We consider the learning of multi-agent Hawkes processes, a model containing multiple Hawkes processes with shared endogenous impact functions and different exogenous intensities. In the framework of stochastic maximum likelihood estimation, we explore the associated risk bound. Further, we consider the superposition of Hawkes processes within the model, and demonstrate that under certain conditions such an operation is beneficial for tightening the risk bound. Accordingly, we propose a stochastic optimization algorithm assisted with a diversity-driven superposition strategy, achieving better learning results with improved convergence properties. The effectiveness of the proposed method is verified on synthetic data, and its potential to solve the cold-start problem of sequential recommendation systems is demonstrated on real-world data.
Named Entity Recognition (NER) aims at locating and classifying named entities in text. In some use cases of NER, including cases where detected named entities are used in creating content recommendations, it is crucial to have a reliable confidence level for the detected named entities. In this work we study the problem of finding confidence levels for detected named entities. We refer to this problem as Named Entity Sequence Classification (NESC). We frame NESC as a binary classification problem and we use NER as well as recurrent neural networks to find the probability of candidate named entity is a real named entity. We apply this approach to Tweet texts and we show how we could find named entities with high confidence levels from Tweets.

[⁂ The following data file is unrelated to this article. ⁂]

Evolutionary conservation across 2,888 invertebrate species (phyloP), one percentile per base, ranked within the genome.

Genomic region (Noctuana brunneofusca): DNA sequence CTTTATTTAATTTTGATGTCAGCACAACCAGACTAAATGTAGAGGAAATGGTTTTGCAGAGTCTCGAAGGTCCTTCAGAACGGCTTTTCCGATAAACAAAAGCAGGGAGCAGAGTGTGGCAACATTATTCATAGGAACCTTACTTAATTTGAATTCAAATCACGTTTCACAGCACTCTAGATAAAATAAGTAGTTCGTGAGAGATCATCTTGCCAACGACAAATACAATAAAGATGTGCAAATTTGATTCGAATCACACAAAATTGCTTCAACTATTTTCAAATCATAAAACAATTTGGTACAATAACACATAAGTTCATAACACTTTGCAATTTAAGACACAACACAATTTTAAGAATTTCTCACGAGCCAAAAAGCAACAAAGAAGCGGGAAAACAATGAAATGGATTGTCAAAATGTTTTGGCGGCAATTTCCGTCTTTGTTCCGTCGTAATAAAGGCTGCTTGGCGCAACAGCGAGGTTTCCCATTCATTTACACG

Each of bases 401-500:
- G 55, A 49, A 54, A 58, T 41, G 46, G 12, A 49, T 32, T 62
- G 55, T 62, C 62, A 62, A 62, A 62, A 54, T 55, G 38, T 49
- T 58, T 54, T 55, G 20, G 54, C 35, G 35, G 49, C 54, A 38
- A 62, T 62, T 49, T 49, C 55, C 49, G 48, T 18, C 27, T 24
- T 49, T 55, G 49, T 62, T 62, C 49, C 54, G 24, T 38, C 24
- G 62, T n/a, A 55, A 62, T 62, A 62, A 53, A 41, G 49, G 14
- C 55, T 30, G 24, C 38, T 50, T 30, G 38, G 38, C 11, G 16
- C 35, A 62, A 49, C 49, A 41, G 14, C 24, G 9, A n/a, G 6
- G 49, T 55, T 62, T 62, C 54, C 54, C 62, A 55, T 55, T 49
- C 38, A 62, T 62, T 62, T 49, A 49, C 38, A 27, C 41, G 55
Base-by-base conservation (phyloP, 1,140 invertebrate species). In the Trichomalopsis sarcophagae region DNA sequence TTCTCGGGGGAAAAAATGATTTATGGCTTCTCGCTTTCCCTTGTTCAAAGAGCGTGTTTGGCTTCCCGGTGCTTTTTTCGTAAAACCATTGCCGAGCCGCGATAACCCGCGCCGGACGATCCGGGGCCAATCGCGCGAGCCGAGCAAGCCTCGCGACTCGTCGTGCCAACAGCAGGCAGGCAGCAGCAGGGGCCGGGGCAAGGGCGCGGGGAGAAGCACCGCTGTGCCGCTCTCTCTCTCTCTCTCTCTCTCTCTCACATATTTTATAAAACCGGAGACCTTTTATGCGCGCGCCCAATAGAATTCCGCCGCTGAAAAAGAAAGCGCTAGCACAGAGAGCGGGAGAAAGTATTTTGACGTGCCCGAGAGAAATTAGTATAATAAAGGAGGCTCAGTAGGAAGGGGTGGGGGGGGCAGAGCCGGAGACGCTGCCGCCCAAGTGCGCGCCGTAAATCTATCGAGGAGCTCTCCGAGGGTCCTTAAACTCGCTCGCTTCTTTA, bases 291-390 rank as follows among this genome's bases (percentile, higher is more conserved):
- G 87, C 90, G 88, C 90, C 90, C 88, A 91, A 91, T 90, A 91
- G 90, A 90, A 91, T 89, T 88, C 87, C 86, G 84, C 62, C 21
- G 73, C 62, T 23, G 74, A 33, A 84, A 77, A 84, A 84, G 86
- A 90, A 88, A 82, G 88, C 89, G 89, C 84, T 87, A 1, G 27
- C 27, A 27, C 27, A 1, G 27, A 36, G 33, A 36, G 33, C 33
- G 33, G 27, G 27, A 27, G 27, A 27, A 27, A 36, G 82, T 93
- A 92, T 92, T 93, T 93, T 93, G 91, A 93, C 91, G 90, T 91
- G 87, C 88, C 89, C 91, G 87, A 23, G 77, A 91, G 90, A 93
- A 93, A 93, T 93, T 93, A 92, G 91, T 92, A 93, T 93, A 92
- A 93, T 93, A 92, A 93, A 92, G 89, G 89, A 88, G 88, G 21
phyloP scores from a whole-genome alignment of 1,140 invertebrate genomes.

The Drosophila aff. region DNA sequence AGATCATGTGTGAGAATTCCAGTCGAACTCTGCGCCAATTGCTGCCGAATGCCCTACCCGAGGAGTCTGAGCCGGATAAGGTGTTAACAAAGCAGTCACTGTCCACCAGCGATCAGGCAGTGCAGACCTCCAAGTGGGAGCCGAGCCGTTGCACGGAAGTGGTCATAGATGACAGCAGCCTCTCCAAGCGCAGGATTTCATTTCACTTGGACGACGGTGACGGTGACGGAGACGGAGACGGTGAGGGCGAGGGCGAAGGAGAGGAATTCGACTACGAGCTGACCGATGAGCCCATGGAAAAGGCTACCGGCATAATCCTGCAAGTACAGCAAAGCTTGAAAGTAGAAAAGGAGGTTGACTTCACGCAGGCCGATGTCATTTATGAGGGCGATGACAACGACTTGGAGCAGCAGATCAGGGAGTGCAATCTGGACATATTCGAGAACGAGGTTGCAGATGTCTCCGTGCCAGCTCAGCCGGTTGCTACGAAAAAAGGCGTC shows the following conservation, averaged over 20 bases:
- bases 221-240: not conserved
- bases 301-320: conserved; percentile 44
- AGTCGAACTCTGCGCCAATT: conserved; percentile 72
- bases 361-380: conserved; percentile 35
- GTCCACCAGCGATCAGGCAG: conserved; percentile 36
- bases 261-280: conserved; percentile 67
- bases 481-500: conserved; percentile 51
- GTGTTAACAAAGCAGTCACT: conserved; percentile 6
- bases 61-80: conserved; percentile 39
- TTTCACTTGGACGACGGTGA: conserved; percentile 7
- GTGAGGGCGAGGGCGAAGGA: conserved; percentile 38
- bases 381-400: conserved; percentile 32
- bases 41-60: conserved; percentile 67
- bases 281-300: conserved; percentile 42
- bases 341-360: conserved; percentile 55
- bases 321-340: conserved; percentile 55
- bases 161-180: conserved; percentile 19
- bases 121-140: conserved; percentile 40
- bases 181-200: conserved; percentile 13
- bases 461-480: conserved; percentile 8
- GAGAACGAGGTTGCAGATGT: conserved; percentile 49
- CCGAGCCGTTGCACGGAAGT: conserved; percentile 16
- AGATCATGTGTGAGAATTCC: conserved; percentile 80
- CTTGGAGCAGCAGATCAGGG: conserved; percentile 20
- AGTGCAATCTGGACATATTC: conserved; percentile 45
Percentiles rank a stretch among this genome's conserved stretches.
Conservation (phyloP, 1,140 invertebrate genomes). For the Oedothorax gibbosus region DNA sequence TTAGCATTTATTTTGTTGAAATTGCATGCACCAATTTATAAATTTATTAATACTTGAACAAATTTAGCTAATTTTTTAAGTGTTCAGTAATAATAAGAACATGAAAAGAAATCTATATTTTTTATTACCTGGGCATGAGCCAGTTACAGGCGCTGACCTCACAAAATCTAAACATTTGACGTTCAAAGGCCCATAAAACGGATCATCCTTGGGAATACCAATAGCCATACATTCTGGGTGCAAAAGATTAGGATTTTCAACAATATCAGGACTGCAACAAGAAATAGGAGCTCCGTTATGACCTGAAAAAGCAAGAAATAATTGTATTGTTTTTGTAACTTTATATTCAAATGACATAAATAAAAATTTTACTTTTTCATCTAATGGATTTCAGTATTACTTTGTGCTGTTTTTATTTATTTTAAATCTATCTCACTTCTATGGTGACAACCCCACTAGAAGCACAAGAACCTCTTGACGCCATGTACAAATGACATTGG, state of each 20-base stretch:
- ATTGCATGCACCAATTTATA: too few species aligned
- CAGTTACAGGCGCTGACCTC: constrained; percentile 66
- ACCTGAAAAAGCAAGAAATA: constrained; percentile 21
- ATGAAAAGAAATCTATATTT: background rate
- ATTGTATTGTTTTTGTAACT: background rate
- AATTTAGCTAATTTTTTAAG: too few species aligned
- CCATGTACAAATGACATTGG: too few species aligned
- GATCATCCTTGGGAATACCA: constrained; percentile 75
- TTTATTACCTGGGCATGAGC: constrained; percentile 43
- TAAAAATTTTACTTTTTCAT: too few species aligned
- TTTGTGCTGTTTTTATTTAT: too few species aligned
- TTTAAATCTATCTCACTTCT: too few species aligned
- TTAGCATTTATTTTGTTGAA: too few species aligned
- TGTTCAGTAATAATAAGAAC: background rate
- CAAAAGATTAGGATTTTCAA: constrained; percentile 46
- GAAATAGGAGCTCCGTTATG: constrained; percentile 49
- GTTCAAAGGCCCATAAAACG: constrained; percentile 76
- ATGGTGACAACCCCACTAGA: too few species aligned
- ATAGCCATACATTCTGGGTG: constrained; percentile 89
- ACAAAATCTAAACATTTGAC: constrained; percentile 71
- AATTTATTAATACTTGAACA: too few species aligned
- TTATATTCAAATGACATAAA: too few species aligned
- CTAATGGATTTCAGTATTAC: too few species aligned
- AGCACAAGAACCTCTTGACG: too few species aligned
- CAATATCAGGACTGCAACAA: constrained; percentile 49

Which factors influence the human assessment of creativity exhibited by a computational system is a core question of computational creativity (CC) research. Recently, the system's embodiment has been put forward as such a factor, but empirical studies of its effect are lacking. To this end, we propose an experimental framework which isolates the effect of embodiment on the perception of creativity from its effect on creativity per se. We not only manipulate the system's embodiment, but also the perceptual evidence as the basis for the human creativity assessment. We motivate the core framework with embodiment and perceptual evidence as independent and the creative process as controlled variable, and we provide recommendations on measuring the assessment of creativity as dependent variable. We hope the framework will inspire others to study the human perception of embodied CC in a principled manner.
Adaptive defenses that use test-time optimization promise to improve robustness to adversarial examples. We categorize such adaptive test-time defenses and explain their potential benefits and drawbacks. In the process, we evaluate some of the latest proposed adaptive defenses (most of them published at peer-reviewed conferences). Unfortunately, none significantly improve upon static models when evaluated appropriately. Some even weaken the underlying static model while simultaneously increasing inference cost. While these results are disappointing, we still believe that adaptive test-time defenses are a promising avenue of research and, as such, we provide recommendations on evaluating such defenses. We go beyond the checklist provided by Carlini et al. (2019) by providing concrete steps that are specific to this type of defense.